One thing I have come to appreciate is that cryptocurrency isn’t really very good at its killer use case: crime. Today’s example comes from North Korea, where the regime’s war chest of stolen cryptocurrency is suddenly worth a lot less than it used to be.
Here’s an exceptionally funny sentence from Reuters:
Old, unlaundered North Korean crypto holdings monitored by the New York-based blockchain analytics firm Chainalysis, which include funds stolen in 49 hacks from 2017 to 2021, have decreased in value from $170 million to $65 million since the beginning of the year, the company told Reuters.
That’s a 61 percent loss, overall, for those of you keeping track at home. The crypto from one 2021 heist has lost at least 80 percent of its value, an analyst with TRM Labs told Reuters. North Korea, reached for comment at its London embassy, has called this “totally fake news,” which: lol, lmao.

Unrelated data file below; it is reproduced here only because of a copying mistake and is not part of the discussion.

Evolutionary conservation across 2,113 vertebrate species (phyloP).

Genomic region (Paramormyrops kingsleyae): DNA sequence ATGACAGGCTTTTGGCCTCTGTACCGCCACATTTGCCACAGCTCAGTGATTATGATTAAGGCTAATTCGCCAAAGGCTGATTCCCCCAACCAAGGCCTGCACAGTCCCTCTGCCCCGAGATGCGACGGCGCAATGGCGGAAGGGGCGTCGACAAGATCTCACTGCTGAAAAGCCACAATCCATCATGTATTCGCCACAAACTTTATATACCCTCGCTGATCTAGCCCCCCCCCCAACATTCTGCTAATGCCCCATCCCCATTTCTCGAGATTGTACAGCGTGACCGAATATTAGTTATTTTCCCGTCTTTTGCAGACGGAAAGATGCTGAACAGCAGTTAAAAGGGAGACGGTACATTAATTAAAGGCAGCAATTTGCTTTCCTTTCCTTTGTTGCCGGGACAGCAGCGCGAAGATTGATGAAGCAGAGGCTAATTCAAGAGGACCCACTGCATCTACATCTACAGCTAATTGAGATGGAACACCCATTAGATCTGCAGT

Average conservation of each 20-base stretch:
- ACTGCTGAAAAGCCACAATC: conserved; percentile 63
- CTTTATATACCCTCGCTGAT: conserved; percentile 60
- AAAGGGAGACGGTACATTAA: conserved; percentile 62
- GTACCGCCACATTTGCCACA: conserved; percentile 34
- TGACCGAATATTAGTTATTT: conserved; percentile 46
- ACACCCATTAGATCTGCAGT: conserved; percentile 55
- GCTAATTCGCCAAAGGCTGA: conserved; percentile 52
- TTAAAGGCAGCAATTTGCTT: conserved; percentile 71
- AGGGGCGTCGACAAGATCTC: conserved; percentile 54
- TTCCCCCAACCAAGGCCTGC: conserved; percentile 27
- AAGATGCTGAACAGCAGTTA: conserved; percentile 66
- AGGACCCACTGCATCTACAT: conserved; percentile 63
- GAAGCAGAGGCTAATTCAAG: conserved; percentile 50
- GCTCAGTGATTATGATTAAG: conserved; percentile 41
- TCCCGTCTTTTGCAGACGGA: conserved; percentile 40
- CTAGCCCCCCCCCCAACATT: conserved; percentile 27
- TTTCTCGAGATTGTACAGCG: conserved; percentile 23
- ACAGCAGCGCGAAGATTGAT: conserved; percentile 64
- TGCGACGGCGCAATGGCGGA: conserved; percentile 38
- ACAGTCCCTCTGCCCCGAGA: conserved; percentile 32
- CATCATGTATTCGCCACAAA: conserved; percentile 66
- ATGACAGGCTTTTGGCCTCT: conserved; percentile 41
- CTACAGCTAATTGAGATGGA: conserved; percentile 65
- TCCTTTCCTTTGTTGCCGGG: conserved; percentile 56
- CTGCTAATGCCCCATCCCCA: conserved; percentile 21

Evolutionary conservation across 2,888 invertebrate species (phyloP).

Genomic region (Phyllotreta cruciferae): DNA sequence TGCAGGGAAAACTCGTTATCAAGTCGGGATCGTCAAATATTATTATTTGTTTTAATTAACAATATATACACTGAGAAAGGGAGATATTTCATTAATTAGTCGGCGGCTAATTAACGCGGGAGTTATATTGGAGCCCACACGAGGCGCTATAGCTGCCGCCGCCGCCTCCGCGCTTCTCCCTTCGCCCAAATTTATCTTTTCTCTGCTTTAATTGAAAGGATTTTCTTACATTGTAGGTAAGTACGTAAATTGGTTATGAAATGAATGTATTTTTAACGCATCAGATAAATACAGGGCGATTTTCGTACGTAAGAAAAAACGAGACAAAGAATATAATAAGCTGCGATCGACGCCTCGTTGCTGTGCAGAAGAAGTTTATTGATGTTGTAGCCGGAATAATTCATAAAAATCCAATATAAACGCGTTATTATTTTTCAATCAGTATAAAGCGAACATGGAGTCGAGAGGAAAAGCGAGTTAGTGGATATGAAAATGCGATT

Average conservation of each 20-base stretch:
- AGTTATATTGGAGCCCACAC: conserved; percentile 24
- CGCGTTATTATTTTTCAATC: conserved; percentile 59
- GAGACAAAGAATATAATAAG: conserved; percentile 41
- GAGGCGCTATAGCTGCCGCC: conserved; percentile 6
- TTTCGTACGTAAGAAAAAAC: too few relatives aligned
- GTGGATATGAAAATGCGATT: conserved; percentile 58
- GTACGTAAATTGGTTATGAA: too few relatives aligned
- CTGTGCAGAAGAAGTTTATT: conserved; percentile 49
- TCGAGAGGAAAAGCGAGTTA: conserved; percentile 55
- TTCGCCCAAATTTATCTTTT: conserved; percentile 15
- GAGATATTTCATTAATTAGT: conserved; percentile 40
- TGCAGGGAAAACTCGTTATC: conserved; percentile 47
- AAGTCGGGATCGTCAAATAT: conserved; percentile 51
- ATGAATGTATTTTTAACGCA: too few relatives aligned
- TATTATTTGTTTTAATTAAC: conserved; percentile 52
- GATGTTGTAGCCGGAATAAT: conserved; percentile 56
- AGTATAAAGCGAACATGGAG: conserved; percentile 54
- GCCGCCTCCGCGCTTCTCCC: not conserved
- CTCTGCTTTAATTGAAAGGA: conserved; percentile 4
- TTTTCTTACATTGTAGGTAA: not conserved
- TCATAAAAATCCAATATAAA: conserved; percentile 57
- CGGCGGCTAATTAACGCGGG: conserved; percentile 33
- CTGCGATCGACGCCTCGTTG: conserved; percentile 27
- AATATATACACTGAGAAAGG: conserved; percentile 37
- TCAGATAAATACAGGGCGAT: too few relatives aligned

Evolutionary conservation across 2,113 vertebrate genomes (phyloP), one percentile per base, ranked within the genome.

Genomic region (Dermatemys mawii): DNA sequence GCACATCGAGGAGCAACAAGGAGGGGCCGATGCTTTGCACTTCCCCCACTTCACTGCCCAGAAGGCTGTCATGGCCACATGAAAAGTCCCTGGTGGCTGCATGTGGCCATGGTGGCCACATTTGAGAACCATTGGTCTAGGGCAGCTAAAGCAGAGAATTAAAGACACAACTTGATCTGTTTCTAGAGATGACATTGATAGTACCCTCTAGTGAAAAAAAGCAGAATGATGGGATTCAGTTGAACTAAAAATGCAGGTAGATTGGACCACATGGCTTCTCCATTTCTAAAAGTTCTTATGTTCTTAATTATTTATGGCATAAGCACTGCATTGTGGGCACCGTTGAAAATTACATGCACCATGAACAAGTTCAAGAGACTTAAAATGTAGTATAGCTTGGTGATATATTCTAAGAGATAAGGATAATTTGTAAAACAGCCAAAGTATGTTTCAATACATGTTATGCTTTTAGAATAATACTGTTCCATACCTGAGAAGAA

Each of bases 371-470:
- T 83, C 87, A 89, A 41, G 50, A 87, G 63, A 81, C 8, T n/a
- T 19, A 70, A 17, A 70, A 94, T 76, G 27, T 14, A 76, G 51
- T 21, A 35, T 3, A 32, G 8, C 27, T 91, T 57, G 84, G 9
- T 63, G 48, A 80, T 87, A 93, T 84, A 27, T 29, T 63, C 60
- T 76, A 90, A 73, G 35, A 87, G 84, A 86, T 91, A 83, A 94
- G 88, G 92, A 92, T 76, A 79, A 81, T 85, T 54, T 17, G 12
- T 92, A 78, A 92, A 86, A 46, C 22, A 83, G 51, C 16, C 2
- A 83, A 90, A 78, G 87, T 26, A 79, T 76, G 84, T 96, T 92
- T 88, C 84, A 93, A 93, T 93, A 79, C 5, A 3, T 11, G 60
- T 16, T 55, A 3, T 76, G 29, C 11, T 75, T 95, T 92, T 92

“No sanctions yay.”
North Korea is kind of completely isolated from the normal financial system due to... circumstances... which has made it harder to work on its nuclear program. In 2019, Virgil Griffith, who once worked for the Ethereum Foundation, traveled to North Korea for a cryptocurrency conference, where he explained how to use cryptocurrency to engage in sanctions evasion. Photos from this visit showed Griffith standing in front of a whiteboard. On the whiteboard: a smiley face with “No sanctions yay.” Griffith was eventually sentenced to more than five years for sanctions violations.
The problem for North Korea is about the same as it is for any hacker: North Koreans have to turn their stolen cryptocurrency into real money, fiat currency, to use it. The hitch with fencing stolen goods is that the thief is unlikely to get face value — so North Korea’s actual takings from cybercrime were already less than they appeared to be, even before line went down.
But less money is not no money. Conversion problems notwithstanding, North Korea used cyberattacks to generate about $2 billion for its weapons program in 2019, according to Reuters. No word on smiley faces.